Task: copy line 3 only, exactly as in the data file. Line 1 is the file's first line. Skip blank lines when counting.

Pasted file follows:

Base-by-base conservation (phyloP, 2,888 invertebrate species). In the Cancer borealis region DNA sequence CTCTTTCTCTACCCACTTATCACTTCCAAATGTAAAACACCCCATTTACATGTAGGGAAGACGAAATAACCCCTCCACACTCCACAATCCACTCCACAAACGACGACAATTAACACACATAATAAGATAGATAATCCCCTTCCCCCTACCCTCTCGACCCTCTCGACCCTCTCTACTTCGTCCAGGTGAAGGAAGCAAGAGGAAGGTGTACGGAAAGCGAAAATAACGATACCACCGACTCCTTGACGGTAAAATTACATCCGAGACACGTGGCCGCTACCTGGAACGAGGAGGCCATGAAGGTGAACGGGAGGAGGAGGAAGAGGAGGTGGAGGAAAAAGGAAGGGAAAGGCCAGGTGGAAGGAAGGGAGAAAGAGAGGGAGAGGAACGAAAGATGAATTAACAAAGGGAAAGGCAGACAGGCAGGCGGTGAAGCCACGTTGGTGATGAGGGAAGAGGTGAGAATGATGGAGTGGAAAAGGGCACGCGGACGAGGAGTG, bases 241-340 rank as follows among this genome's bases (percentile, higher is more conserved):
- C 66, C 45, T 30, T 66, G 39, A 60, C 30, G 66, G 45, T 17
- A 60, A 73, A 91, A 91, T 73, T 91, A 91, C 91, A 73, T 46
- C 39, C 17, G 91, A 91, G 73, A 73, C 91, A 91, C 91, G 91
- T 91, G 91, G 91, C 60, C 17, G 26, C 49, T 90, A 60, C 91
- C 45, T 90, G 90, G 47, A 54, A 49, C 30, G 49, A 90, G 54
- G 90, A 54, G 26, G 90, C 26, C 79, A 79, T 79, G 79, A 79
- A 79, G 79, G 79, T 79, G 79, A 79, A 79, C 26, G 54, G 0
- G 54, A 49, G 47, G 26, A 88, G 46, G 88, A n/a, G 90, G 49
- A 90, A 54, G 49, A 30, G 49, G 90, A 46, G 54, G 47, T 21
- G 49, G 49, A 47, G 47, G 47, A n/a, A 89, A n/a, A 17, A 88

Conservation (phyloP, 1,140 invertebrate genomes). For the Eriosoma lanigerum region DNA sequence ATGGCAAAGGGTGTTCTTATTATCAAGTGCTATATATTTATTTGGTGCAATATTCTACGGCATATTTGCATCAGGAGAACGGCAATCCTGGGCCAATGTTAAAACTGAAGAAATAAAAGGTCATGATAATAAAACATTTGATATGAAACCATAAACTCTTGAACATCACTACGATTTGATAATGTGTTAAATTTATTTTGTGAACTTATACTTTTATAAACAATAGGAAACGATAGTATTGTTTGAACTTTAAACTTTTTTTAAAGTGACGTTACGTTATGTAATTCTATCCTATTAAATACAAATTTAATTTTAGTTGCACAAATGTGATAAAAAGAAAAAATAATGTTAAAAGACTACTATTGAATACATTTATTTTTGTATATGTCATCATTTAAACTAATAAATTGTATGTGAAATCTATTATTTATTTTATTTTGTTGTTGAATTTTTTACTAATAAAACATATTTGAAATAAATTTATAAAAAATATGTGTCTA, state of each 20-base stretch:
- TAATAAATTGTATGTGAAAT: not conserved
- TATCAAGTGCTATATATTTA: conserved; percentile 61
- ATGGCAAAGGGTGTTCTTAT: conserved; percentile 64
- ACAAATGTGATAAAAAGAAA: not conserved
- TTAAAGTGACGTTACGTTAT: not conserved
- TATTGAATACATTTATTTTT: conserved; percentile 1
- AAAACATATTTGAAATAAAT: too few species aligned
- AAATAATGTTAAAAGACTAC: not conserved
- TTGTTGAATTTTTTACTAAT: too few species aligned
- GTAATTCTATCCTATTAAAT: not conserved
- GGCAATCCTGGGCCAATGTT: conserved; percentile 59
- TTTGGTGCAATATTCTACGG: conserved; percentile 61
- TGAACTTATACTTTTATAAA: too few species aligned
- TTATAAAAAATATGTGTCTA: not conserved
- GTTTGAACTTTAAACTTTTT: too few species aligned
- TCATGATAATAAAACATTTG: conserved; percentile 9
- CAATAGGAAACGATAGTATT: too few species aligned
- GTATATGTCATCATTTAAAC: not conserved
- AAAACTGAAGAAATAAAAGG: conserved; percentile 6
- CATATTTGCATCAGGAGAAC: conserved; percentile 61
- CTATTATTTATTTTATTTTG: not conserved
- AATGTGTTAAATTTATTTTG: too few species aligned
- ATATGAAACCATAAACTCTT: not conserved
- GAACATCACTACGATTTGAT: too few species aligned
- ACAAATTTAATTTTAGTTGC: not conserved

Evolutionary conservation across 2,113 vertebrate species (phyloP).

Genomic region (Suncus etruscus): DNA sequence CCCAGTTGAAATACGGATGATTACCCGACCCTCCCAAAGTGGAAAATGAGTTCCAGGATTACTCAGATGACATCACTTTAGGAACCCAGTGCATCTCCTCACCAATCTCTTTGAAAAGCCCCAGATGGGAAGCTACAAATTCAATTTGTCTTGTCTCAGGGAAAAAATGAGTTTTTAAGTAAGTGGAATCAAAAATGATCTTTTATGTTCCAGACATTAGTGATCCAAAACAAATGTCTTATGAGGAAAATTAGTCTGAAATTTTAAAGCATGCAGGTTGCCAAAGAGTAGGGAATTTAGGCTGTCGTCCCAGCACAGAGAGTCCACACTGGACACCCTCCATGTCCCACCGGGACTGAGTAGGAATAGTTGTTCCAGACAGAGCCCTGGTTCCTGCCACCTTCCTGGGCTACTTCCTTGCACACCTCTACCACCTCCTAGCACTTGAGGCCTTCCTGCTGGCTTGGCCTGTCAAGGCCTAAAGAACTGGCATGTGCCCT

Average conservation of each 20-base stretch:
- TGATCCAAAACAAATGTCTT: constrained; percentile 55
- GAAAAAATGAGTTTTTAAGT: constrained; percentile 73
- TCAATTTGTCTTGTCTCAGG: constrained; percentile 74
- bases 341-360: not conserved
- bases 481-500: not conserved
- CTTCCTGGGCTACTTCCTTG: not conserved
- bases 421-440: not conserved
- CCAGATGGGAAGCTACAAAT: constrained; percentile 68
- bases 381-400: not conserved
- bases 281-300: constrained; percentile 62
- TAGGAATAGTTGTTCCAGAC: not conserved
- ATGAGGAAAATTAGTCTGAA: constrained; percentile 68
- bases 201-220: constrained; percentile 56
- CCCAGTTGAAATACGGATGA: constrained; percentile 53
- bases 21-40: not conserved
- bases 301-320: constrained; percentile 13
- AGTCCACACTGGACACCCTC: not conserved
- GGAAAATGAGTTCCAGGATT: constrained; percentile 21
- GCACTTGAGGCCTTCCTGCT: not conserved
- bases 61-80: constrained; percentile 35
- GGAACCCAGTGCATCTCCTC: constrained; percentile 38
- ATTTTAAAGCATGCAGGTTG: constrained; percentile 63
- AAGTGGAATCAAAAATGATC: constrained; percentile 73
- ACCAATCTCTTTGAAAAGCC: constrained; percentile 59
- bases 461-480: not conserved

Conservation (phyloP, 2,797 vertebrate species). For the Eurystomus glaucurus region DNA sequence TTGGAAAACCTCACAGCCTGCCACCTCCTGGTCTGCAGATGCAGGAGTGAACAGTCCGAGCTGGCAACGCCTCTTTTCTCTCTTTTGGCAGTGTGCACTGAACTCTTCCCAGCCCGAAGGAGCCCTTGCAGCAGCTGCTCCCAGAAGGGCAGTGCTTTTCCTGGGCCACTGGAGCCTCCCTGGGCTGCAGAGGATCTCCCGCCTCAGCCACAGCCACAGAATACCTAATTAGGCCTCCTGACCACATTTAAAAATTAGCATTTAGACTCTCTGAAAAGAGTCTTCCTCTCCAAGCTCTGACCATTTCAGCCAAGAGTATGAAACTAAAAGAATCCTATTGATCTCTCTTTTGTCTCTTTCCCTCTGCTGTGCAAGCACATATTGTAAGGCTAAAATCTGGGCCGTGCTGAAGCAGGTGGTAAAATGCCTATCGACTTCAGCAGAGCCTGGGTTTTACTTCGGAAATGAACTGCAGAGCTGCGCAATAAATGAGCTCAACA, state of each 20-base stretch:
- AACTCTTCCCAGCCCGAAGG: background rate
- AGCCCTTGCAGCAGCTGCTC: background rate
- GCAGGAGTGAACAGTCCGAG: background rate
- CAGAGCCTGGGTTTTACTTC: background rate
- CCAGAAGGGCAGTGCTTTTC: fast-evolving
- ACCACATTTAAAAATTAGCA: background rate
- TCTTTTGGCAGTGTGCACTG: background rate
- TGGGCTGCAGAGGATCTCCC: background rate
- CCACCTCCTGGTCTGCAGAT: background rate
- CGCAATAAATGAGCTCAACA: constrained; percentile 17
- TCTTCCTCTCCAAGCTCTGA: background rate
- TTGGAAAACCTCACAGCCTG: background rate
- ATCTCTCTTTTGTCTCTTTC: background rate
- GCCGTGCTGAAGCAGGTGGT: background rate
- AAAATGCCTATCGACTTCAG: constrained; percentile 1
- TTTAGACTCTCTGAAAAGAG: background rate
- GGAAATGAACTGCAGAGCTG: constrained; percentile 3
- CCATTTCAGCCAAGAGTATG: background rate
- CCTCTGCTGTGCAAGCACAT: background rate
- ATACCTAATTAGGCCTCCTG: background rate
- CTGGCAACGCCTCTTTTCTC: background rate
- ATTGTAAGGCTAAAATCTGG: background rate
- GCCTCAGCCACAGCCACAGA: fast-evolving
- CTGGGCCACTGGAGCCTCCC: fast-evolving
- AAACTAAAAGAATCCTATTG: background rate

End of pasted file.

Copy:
- A 60, A 73, A 91, A 91, T 73, T 91, A 91, C 91, A 73, T 46